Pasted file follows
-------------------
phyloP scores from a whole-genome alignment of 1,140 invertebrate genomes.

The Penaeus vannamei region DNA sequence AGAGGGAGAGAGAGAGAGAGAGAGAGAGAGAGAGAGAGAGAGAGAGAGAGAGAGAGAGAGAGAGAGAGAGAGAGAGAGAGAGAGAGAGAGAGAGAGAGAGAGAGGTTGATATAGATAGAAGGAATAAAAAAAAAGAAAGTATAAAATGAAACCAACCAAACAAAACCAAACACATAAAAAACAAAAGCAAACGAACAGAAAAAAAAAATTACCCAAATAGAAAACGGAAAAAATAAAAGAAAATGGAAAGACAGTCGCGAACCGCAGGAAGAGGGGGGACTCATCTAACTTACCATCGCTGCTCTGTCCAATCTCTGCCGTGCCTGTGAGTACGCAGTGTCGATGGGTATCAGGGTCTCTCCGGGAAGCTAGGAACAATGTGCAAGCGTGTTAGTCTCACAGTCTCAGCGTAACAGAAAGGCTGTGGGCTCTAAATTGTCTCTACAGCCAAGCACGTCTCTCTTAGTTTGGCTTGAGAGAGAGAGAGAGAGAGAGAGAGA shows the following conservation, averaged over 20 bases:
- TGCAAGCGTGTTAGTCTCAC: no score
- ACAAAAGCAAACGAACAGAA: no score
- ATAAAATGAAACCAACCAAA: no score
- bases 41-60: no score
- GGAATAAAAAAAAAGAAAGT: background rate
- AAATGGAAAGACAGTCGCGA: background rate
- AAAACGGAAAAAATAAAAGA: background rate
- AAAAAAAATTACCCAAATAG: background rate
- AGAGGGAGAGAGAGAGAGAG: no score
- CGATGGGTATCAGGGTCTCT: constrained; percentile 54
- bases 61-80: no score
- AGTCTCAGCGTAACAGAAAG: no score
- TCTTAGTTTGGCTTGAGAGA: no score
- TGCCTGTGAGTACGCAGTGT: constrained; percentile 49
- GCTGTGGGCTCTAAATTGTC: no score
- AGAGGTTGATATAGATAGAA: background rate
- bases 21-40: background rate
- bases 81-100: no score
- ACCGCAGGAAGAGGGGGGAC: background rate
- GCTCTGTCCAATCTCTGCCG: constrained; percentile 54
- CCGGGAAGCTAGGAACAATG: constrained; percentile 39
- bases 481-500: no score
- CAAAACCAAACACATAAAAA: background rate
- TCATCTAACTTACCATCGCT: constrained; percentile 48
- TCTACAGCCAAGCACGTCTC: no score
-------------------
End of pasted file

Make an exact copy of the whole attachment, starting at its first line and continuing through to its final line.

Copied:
phyloP scores from a whole-genome alignment of 1,140 invertebrate genomes.

The Penaeus vannamei region DNA sequence AGAGGGAGAGAGAGAGAGAGAGAGAGAGAGAGAGAGAGAGAGAGAGAGAGAGAGAGAGAGAGAGAGAGAGAGAGAGAGAGAGAGAGAGAGAGAGAGAGAGAGAGGTTGATATAGATAGAAGGAATAAAAAAAAAGAAAGTATAAAATGAAACCAACCAAACAAAACCAAACACATAAAAAACAAAAGCAAACGAACAGAAAAAAAAAATTACCCAAATAGAAAACGGAAAAAATAAAAGAAAATGGAAAGACAGTCGCGAACCGCAGGAAGAGGGGGGACTCATCTAACTTACCATCGCTGCTCTGTCCAATCTCTGCCGTGCCTGTGAGTACGCAGTGTCGATGGGTATCAGGGTCTCTCCGGGAAGCTAGGAACAATGTGCAAGCGTGTTAGTCTCACAGTCTCAGCGTAACAGAAAGGCTGTGGGCTCTAAATTGTCTCTACAGCCAAGCACGTCTCTCTTAGTTTGGCTTGAGAGAGAGAGAGAGAGAGAGAGAGA shows the following conservation, averaged over 20 bases:
- TGCAAGCGTGTTAGTCTCAC: no score
- ACAAAAGCAAACGAACAGAA: no score
- ATAAAATGAAACCAACCAAA: no score
- bases 41-60: no score
- GGAATAAAAAAAAAGAAAGT: background rate
- AAATGGAAAGACAGTCGCGA: background rate
- AAAACGGAAAAAATAAAAGA: background rate
- AAAAAAAATTACCCAAATAG: background rate
- AGAGGGAGAGAGAGAGAGAG: no score
- CGATGGGTATCAGGGTCTCT: constrained; percentile 54
- bases 61-80: no score
- AGTCTCAGCGTAACAGAAAG: no score
- TCTTAGTTTGGCTTGAGAGA: no score
- TGCCTGTGAGTACGCAGTGT: constrained; percentile 49
- GCTGTGGGCTCTAAATTGTC: no score
- AGAGGTTGATATAGATAGAA: background rate
- bases 21-40: background rate
- bases 81-100: no score
- ACCGCAGGAAGAGGGGGGAC: background rate
- GCTCTGTCCAATCTCTGCCG: constrained; percentile 54
- CCGGGAAGCTAGGAACAATG: constrained; percentile 39
- bases 481-500: no score
- CAAAACCAAACACATAAAAA: background rate
- TCATCTAACTTACCATCGCT: constrained; percentile 48
- TCTACAGCCAAGCACGTCTC: no score